He’s up to no good most of the time, twisting or ignoring rules to suit his needs. He kills one man amid a crowd of people, a brute-force act no one even notices; he wrecks an airport to prevent a bomb’s detonation, drawing M’s ire once more for his bull-in-a-china-shop approach (his sly not-quite-smirk as he completes his objective here indicates the pleasure he takes in killing those he deems villains). In the Bahamas, he emerges gloriously from the sea, a body as splendid as any of the bikinied girls who appeared in previous 007 installations. This point is underlined later when he’s stripped naked for a torture session, wherein his genitals are whomped by a large rope tied in knots: it certainly looks and sounds painful, but the camera pays special attention to Bond’s body, revealed like a specimen to be oohed and ahhed over.
Within the movie, the new Bond is also much admired. Women turn their heads to look as he walks by, men arch their eyebrows and note his seeming gluttony for punishment (he appears with his shirt off and his face banged and bloodied repeatedly). He beds the voluptuous Solange (Caterina Murino), partly to extract information and partly to demonstrate his devastating charisma (any woman is his if he wants her, especially a woman whose husband mistreats her). Observing her own attraction to ruffians, she sighs, “Why can’t nice guys be more like you?” He doesn’t miss a beat. “Then,” he says casually, “they’d be bad.” Their tryst leaves her open to terrible retribution, to which he responds with an equally devastating dispassion.
All this is warm-up for the big showdown with Le Chiffre, occasioned by a high-stakes poker game (in the novel, the game was baccarat). Here Bond is aided by the stunningly beautiful Vesper (a British treasury accountant), earnest CIA agent Felix Leiter (Jeffrey Wright), and dapper French agent Mathis (Giancarlo Giannini), though Bond only becomes impatient when they restrict his style and more to the point, his self-appreciation. (A telling moment has Vesper providing Bond with a tailored tux, which he dons and admires in the mirror, as if realizing just how brilliant he looks.) Though this Bond is surely cunning and occasionally elegant, he is not slick or even very ironic, providing the franchise with a much needed shot of raw energy.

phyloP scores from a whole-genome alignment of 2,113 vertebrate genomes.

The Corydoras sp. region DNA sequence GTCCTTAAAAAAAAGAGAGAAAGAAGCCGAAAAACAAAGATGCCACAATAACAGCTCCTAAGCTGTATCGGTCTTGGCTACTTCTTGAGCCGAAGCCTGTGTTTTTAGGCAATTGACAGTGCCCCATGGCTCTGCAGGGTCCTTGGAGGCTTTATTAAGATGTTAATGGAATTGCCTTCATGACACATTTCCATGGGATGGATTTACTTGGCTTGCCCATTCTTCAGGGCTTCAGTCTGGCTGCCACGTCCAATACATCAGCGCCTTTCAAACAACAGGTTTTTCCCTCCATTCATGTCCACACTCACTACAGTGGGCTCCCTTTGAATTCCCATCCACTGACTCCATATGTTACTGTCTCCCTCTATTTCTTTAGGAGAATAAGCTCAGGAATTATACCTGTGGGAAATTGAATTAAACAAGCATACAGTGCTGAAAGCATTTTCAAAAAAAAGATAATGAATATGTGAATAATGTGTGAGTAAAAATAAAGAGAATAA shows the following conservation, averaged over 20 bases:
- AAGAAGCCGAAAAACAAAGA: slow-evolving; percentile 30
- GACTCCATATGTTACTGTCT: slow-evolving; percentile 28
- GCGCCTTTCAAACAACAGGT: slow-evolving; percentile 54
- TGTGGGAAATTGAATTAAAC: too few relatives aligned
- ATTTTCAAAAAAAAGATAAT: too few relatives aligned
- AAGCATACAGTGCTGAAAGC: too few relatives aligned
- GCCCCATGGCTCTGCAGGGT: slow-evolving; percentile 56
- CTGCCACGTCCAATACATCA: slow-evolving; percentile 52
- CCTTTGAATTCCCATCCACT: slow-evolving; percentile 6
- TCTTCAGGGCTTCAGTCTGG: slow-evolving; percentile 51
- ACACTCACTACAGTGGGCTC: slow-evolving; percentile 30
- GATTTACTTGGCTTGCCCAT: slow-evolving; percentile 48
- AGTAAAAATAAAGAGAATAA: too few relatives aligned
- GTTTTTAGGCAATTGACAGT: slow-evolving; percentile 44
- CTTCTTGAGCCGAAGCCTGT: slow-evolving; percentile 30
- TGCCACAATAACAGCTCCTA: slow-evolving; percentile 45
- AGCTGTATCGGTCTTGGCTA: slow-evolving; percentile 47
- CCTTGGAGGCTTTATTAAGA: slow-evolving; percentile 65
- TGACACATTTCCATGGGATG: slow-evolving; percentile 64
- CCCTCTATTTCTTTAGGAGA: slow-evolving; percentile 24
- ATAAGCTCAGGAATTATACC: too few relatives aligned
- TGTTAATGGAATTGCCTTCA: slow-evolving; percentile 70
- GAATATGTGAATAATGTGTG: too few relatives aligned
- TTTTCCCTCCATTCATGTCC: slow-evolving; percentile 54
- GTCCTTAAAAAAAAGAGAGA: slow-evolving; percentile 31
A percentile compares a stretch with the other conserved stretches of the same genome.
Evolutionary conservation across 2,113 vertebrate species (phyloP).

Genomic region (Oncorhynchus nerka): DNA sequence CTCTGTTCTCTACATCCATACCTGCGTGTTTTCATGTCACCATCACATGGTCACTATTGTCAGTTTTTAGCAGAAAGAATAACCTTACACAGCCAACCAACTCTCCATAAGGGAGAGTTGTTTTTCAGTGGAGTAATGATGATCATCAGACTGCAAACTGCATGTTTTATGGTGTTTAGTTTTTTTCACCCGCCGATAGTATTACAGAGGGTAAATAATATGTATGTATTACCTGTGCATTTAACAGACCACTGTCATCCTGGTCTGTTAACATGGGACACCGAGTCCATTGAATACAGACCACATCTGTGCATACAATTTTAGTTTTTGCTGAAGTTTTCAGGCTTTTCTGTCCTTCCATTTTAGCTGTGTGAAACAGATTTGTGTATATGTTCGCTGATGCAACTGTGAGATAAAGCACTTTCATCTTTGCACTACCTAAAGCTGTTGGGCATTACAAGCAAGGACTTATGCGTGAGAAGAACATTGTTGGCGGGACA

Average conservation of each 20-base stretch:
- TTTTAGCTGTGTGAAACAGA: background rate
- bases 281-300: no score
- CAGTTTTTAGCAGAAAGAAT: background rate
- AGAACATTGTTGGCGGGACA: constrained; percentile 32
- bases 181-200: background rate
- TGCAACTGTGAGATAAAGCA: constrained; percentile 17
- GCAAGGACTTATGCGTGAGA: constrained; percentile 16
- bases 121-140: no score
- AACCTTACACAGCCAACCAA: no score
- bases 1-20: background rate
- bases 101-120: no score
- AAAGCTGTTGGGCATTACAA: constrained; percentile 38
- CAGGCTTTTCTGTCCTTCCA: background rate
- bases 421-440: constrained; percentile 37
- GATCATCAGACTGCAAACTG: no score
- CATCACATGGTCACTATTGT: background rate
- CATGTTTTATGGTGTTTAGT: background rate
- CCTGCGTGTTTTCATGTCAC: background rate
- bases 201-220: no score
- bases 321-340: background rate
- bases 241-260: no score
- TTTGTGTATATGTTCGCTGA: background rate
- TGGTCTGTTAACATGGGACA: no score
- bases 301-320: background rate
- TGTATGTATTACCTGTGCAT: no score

But despite such details of characterization (augmented also by Craig’s forceful subtlety), the movie gets hung up in its plot, which spends too much time on the poker game (“You never play your hand,” Bond notes predictably, “you play the man across from you”) and a montagey condensation of Bond and Vesper’s inevitable romance (“You think of women as disposable pleasures rather than meaningful pursuits,” she challenges him, and so he pursues her meaningfully). Such generic diversions detract from Craig’s strengths, based in deft gestures, nuanced glances, and the deadpan delivery of the occasional joke. (Asked whether he wants his martini shaken or stirred, Bond looks annoyed: “Do I look like I give a damn?”)
The new Bond is fast, ruthless, and usually self-satisfied, a combination calculated to appeal to a new generation of fans. He understands loss, but focuses on revenge instead of grief. He’s a hard body in a hard new world. “It doesn’t bother you, killing these people?” asks Vesper. “I wouldn’t be very good at my job if it did,” he notes dryly. Right. He’s also a hard-ass.